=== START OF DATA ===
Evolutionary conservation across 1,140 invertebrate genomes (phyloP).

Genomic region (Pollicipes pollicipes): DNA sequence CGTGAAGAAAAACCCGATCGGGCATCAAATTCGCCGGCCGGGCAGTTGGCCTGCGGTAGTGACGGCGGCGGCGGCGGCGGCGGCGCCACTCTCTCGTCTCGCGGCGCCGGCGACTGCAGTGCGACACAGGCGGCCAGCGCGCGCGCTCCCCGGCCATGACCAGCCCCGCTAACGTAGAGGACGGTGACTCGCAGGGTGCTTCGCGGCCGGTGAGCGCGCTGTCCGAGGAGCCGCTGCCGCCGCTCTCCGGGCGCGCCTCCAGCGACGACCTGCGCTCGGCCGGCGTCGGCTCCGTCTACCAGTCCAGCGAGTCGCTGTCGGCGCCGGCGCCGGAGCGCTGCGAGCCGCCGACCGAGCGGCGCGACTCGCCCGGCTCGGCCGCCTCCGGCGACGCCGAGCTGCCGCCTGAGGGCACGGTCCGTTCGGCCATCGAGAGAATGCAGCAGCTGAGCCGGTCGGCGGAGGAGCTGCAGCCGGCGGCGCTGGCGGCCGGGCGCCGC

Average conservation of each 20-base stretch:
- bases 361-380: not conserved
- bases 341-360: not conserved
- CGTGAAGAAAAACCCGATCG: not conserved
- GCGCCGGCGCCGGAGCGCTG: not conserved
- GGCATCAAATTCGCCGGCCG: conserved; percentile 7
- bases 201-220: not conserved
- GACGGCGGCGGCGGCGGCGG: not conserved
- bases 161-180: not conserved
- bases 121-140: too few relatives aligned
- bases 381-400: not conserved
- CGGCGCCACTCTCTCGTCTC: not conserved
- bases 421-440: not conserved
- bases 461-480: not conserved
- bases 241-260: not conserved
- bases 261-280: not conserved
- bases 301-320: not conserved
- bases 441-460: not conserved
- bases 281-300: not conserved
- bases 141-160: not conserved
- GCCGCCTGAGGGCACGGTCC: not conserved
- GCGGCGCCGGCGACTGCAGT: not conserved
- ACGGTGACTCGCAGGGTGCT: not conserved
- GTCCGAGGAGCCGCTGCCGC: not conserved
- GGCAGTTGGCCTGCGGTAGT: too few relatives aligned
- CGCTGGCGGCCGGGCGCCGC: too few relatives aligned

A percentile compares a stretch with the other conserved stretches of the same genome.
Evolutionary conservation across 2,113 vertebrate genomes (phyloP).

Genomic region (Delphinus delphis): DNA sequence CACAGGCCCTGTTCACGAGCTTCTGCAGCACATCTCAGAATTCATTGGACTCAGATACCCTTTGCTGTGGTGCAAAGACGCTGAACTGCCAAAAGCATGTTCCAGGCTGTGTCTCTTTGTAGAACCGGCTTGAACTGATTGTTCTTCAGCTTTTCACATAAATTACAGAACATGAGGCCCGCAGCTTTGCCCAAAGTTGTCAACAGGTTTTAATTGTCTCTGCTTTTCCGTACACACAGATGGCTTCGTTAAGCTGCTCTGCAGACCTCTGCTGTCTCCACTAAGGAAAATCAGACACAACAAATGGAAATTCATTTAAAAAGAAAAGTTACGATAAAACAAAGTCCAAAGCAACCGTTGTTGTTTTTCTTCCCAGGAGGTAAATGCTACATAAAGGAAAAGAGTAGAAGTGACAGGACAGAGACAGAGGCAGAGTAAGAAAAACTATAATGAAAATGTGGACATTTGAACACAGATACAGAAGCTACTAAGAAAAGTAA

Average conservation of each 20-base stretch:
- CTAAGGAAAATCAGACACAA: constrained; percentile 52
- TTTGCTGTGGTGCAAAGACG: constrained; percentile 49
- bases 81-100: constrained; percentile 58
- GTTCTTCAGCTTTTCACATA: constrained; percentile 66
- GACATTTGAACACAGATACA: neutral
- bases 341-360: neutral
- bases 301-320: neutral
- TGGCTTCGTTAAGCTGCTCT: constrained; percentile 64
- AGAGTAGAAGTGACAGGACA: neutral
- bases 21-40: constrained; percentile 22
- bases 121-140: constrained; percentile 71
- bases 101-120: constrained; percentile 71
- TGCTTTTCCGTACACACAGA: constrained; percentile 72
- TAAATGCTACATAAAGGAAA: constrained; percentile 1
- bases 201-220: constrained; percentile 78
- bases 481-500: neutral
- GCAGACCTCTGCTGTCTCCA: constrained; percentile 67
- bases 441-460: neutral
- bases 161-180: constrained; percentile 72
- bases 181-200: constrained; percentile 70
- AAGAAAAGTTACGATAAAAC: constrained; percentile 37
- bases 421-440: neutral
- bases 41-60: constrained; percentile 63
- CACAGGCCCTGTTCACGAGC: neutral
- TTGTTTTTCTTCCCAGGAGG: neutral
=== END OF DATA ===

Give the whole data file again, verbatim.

Evolutionary conservation across 1,140 invertebrate genomes (phyloP).

Genomic region (Pollicipes pollicipes): DNA sequence CGTGAAGAAAAACCCGATCGGGCATCAAATTCGCCGGCCGGGCAGTTGGCCTGCGGTAGTGACGGCGGCGGCGGCGGCGGCGGCGCCACTCTCTCGTCTCGCGGCGCCGGCGACTGCAGTGCGACACAGGCGGCCAGCGCGCGCGCTCCCCGGCCATGACCAGCCCCGCTAACGTAGAGGACGGTGACTCGCAGGGTGCTTCGCGGCCGGTGAGCGCGCTGTCCGAGGAGCCGCTGCCGCCGCTCTCCGGGCGCGCCTCCAGCGACGACCTGCGCTCGGCCGGCGTCGGCTCCGTCTACCAGTCCAGCGAGTCGCTGTCGGCGCCGGCGCCGGAGCGCTGCGAGCCGCCGACCGAGCGGCGCGACTCGCCCGGCTCGGCCGCCTCCGGCGACGCCGAGCTGCCGCCTGAGGGCACGGTCCGTTCGGCCATCGAGAGAATGCAGCAGCTGAGCCGGTCGGCGGAGGAGCTGCAGCCGGCGGCGCTGGCGGCCGGGCGCCGC

Average conservation of each 20-base stretch:
- bases 361-380: not conserved
- bases 341-360: not conserved
- CGTGAAGAAAAACCCGATCG: not conserved
- GCGCCGGCGCCGGAGCGCTG: not conserved
- GGCATCAAATTCGCCGGCCG: conserved; percentile 7
- bases 201-220: not conserved
- GACGGCGGCGGCGGCGGCGG: not conserved
- bases 161-180: not conserved
- bases 121-140: too few relatives aligned
- bases 381-400: not conserved
- CGGCGCCACTCTCTCGTCTC: not conserved
- bases 421-440: not conserved
- bases 461-480: not conserved
- bases 241-260: not conserved
- bases 261-280: not conserved
- bases 301-320: not conserved
- bases 441-460: not conserved
- bases 281-300: not conserved
- bases 141-160: not conserved
- GCCGCCTGAGGGCACGGTCC: not conserved
- GCGGCGCCGGCGACTGCAGT: not conserved
- ACGGTGACTCGCAGGGTGCT: not conserved
- GTCCGAGGAGCCGCTGCCGC: not conserved
- GGCAGTTGGCCTGCGGTAGT: too few relatives aligned
- CGCTGGCGGCCGGGCGCCGC: too few relatives aligned

A percentile compares a stretch with the other conserved stretches of the same genome.
Evolutionary conservation across 2,113 vertebrate genomes (phyloP).

Genomic region (Delphinus delphis): DNA sequence CACAGGCCCTGTTCACGAGCTTCTGCAGCACATCTCAGAATTCATTGGACTCAGATACCCTTTGCTGTGGTGCAAAGACGCTGAACTGCCAAAAGCATGTTCCAGGCTGTGTCTCTTTGTAGAACCGGCTTGAACTGATTGTTCTTCAGCTTTTCACATAAATTACAGAACATGAGGCCCGCAGCTTTGCCCAAAGTTGTCAACAGGTTTTAATTGTCTCTGCTTTTCCGTACACACAGATGGCTTCGTTAAGCTGCTCTGCAGACCTCTGCTGTCTCCACTAAGGAAAATCAGACACAACAAATGGAAATTCATTTAAAAAGAAAAGTTACGATAAAACAAAGTCCAAAGCAACCGTTGTTGTTTTTCTTCCCAGGAGGTAAATGCTACATAAAGGAAAAGAGTAGAAGTGACAGGACAGAGACAGAGGCAGAGTAAGAAAAACTATAATGAAAATGTGGACATTTGAACACAGATACAGAAGCTACTAAGAAAAGTAA

Average conservation of each 20-base stretch:
- CTAAGGAAAATCAGACACAA: constrained; percentile 52
- TTTGCTGTGGTGCAAAGACG: constrained; percentile 49
- bases 81-100: constrained; percentile 58
- GTTCTTCAGCTTTTCACATA: constrained; percentile 66
- GACATTTGAACACAGATACA: neutral
- bases 341-360: neutral
- bases 301-320: neutral
- TGGCTTCGTTAAGCTGCTCT: constrained; percentile 64
- AGAGTAGAAGTGACAGGACA: neutral
- bases 21-40: constrained; percentile 22
- bases 121-140: constrained; percentile 71
- bases 101-120: constrained; percentile 71
- TGCTTTTCCGTACACACAGA: constrained; percentile 72
- TAAATGCTACATAAAGGAAA: constrained; percentile 1
- bases 201-220: constrained; percentile 78
- bases 481-500: neutral
- GCAGACCTCTGCTGTCTCCA: constrained; percentile 67
- bases 441-460: neutral
- bases 161-180: constrained; percentile 72
- bases 181-200: constrained; percentile 70
- AAGAAAAGTTACGATAAAAC: constrained; percentile 37
- bases 421-440: neutral
- bases 41-60: constrained; percentile 63
- CACAGGCCCTGTTCACGAGC: neutral
- TTGTTTTTCTTCCCAGGAGG: neutral